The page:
Goodrich buys security sensors

1 min read

Goodrich has entered into an agreement to acquire Sensors Unlimited for $60 million in cash, creating a business that is expected to generate 2005 sales of $19 million.

Goodrich Corporation

has entered into an agreement to acquire

Sensors Unlimited, Inc.

The $60 million cash transaction, which has been approved by the boards of directors of both companies, is expected to close in the fourth quarter of 2005. 2005 sales for the new business are expected to be $19 million.

Sensors Unlimited is a leader in Indium Gallium Arsenide (InGaAs) imaging technology -- which provides images in extremely low light conditions -- and has in-house manufacturing capabilities for advanced infrared cameras and short wave infrared and near infrared focal plane arrays.

Sensors Unlimited products have a presence in military; security; industrial; commercial; and telecommunications markets. Applications range from covert surveillance, night vision and health and safety protocols to historical art inspection.

According to a statement, these products align with existing Goodrich positions in intelligence, surveillance and reconnaissance systems and are expected to create opportunities for additional growth in new and emerging markets.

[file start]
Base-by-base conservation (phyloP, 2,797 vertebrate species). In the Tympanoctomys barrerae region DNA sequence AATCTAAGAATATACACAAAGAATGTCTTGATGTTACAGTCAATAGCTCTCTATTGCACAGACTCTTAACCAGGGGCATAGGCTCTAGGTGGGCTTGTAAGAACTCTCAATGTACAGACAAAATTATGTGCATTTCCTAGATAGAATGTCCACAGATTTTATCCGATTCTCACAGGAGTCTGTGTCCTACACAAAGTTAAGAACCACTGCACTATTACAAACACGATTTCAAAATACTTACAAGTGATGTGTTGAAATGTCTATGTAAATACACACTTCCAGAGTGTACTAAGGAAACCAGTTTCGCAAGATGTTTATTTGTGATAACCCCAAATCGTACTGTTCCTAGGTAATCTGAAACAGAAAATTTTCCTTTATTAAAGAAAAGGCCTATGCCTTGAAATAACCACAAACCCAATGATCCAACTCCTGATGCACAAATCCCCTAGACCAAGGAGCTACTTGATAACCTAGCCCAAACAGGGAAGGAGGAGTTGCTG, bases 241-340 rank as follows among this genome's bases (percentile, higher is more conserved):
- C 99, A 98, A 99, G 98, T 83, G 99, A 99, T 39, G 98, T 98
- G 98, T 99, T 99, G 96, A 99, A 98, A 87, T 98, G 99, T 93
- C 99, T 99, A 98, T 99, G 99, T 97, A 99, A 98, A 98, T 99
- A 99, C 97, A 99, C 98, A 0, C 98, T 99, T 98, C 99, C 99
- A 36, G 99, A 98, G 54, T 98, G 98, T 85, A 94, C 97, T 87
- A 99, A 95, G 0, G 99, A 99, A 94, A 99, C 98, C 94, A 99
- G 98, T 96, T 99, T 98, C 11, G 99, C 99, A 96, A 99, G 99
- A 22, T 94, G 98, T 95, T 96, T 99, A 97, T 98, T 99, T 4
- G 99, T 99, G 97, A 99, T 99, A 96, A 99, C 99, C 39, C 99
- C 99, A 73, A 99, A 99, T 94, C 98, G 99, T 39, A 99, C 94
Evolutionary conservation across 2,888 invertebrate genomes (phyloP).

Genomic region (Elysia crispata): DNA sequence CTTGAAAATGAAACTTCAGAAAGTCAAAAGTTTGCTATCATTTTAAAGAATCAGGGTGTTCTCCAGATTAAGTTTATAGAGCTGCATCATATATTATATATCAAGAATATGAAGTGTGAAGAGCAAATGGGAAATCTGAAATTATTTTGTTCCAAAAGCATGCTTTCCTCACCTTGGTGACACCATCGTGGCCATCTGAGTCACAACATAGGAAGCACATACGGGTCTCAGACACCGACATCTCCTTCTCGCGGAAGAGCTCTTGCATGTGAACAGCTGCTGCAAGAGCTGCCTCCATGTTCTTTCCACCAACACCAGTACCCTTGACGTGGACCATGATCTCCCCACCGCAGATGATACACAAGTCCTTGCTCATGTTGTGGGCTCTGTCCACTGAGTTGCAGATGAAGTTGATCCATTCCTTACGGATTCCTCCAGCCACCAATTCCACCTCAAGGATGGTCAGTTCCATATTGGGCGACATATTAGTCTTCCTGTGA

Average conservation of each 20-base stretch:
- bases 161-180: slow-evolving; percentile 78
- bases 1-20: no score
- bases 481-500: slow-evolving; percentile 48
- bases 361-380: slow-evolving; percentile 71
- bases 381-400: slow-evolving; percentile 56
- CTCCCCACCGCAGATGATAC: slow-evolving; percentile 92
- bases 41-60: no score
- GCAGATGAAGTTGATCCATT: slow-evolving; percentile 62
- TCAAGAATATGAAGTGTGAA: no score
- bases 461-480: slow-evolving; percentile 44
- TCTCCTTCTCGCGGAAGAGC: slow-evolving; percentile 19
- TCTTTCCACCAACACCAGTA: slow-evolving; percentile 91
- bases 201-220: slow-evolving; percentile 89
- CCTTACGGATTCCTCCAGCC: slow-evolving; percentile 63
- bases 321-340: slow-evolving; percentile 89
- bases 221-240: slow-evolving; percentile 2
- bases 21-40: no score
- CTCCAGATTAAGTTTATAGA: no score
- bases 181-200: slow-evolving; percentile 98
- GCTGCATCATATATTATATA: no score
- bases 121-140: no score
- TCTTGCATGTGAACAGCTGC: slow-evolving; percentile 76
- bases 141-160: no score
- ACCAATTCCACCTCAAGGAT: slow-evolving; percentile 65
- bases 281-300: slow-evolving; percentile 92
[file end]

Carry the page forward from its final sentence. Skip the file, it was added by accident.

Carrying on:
Marshall Larsen, Chairman, President and Chief Executive Officer of Goodrich, commented: "Short wave infrared sensors and near infrared imaging systems, created with indium gallium arsenide technology, will significantly strengthen our position in the high- growth markets for surveillance and reconnaissance systems as well as homeland security applications.

“Our laser perimeter awareness systems that support emerging homeland security needs may also incorporate short wave infrared technology to enhance their capabilities; thereby expanding the already broad portfolio of solutions we can offer to the marketplace."

With a 39,000-square-foot facility in Princeton, New Jersey and more than 50 employees in manufacturing and engineering roles, the new business will become part of Goodrich's Optical and Space Systems division.